You’ve been framing your new videos as tutorials, giving viewers the tools to more deeply engage with the music. It’s open and available. Is that framing rooted in this mindset?
Yes that is intentional. We want people to have a good time while listening, we want people to dance, to escape the insanity, the divisiveness, the narcissistic chaos. But we don’t want to be to preachy. We essentially just want to have fun.
So how do you all work together as a band?
It varies. There’s no concrete format to how our creative process goes. It’s just a trifecta. Chad is the sonic scientist, exploring frontiers, trying to discover new sounds. Pharrell is the animator. He brings a lot of color and attitude to the tracks. I’m the three-dimensional curator.
Are there any weird things about Chad and Pharrell that you would only know from working with them for so long?
Those guys are complete fucking weirdos man. I cannot even mention. They are rare human beings for sure. 1 of 1’s, all the way.
Do you guys have a group chat to keep in contact?
Nah we don’t. We all converse. We have have good, tight relationships, but we all live three separate lives. But we’ve known each other for 20 plus odd years. We’re in different phases of our lives now. We all have families. We’re all pursuing different sectors of entrepreneurship. Yet the root of who we all are is N.E.R.D. We always gravitate back to the nucleus. We have to channel that energy and get it out to the world.
Had you guys always thought it would be like this? 20 years down the line, everyone in such powerful, major positions?
I never imagined it. It wasn’t until Pharrell started to tap into all these realms that I believed anything was possible. He was a huge believer in that. Massive. Like, “This current regime isn’t working. I gotta figure this out. I have so many ideas I need to get the fuck out of my head.” You would think that after In Search Of I would’ve had that mindset, three kids from Virginia accomplishing the impossible. But no, there was a delayed effect on my brain.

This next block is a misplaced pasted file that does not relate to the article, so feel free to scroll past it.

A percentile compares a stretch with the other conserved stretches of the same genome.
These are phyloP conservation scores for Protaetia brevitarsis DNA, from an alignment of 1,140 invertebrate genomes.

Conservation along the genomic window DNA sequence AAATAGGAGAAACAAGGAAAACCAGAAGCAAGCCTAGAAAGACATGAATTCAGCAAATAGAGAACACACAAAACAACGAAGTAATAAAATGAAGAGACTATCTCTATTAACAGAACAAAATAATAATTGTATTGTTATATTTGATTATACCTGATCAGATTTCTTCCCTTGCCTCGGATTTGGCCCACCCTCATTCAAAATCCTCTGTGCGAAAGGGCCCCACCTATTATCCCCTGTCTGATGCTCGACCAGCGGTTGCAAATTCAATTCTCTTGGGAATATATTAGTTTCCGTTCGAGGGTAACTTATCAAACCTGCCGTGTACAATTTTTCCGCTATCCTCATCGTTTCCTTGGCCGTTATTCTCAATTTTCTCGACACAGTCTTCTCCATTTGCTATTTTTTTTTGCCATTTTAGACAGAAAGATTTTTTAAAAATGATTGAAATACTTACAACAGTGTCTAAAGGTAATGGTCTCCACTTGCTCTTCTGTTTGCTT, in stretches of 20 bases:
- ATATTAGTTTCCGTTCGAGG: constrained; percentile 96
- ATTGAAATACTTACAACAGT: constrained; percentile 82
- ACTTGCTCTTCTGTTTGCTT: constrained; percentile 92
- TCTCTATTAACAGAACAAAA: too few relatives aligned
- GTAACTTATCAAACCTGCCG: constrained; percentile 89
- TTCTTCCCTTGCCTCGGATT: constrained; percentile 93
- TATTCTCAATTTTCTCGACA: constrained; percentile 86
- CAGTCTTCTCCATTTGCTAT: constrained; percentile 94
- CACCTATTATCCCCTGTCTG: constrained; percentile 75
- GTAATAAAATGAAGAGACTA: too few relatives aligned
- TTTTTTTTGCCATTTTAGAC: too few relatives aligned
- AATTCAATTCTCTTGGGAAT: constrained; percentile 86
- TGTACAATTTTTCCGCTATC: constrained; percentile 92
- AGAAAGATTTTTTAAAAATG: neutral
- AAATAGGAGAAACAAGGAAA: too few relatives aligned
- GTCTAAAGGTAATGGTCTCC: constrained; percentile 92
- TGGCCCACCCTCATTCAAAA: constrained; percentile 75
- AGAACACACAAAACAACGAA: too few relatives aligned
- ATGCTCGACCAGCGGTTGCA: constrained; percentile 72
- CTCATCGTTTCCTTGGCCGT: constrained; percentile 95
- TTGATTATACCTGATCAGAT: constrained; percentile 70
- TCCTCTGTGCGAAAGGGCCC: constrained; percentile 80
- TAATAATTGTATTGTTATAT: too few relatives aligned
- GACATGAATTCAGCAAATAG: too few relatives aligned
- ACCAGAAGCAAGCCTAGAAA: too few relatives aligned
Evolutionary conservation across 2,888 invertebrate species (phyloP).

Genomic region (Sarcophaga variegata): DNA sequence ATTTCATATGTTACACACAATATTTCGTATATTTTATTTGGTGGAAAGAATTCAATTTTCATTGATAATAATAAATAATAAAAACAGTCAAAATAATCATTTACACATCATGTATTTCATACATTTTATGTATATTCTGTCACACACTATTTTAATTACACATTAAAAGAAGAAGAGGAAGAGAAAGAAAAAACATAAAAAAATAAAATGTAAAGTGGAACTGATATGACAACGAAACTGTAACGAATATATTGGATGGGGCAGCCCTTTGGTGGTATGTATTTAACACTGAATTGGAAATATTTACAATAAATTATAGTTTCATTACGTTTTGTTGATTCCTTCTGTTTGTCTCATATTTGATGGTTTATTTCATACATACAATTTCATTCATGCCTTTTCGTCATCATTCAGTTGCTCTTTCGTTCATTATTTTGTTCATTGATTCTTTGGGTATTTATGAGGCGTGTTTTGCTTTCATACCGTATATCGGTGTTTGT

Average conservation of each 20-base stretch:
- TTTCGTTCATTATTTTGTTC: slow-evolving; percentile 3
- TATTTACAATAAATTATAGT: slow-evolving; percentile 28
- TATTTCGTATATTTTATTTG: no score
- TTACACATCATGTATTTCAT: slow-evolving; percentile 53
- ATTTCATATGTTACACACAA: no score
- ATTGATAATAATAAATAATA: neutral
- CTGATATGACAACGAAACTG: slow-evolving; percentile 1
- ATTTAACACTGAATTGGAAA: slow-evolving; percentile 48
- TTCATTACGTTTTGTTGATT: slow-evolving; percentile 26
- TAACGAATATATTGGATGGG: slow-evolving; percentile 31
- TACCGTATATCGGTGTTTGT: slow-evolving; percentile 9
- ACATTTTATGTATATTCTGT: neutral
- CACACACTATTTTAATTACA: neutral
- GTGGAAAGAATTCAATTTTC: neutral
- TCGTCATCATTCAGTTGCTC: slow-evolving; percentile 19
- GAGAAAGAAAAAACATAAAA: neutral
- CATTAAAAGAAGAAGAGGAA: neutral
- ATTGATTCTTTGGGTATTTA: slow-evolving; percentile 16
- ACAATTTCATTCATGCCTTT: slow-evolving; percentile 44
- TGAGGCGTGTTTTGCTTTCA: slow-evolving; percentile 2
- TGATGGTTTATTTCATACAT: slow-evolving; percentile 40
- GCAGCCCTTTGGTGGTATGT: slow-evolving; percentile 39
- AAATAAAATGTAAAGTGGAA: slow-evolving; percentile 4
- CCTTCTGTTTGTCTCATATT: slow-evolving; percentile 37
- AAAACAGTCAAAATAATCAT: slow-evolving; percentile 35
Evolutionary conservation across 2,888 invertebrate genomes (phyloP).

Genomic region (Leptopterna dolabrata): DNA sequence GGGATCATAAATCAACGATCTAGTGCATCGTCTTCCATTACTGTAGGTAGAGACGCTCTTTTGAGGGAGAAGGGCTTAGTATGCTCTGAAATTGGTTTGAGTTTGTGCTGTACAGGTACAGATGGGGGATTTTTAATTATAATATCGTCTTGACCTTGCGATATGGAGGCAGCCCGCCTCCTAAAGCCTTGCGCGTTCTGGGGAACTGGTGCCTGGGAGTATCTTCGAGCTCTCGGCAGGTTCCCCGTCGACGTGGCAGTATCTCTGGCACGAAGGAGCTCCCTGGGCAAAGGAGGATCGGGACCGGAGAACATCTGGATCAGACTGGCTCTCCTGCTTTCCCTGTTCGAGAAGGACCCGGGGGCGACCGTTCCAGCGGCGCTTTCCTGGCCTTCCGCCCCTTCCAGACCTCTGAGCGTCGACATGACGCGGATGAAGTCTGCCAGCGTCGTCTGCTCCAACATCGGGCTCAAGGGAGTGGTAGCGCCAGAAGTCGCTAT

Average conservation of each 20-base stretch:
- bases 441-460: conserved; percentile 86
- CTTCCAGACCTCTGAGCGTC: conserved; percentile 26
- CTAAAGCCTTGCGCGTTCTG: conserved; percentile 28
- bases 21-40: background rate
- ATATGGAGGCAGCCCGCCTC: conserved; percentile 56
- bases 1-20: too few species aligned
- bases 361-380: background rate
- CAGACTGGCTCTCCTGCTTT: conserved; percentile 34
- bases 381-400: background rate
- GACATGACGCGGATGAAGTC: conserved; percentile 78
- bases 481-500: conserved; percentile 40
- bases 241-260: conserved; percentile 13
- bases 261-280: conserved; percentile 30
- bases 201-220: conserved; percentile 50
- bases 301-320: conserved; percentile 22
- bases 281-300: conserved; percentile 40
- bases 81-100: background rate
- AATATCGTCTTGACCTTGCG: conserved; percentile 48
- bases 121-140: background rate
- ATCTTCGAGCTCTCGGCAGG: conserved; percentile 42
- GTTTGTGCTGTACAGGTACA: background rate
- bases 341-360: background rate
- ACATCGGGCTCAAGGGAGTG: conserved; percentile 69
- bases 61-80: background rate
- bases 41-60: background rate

This new record repeatedly talks about empowering people and encouraging people to be more fearless in their lives. Even the Mike Tyson monologue in the “1000” video was such an unexpected but poignant snippet.
With this project, it’s not just the three of us. There’s a whole collective [involved], which we’ve never had before. I strongly believe that it’s been a huge blessing for this project. The power is in the numbers. The more creative, super-intelligent people you have in the room, the better the idea. We did it our way the four previous albums, so we knew we wanted to take a different approach. So yeah, we can’t solely take any credit. It’s a whole team. It’s an army of people.
Speaking of having more creative people in the room, how did Kendrick get involved?
Man, Kendrick murders both of the tracks. Kendrick has been a fan of N.E.R.D for a while now. He and P were in the studio, and P played some of the songs for him, and he gravitated to the two that he’s on. Originally we thought he was only going to be on one, but he ended up sending both back. They were both fucking fire, and there was no way we could’ve taken him off either. It was necessary to keep him on.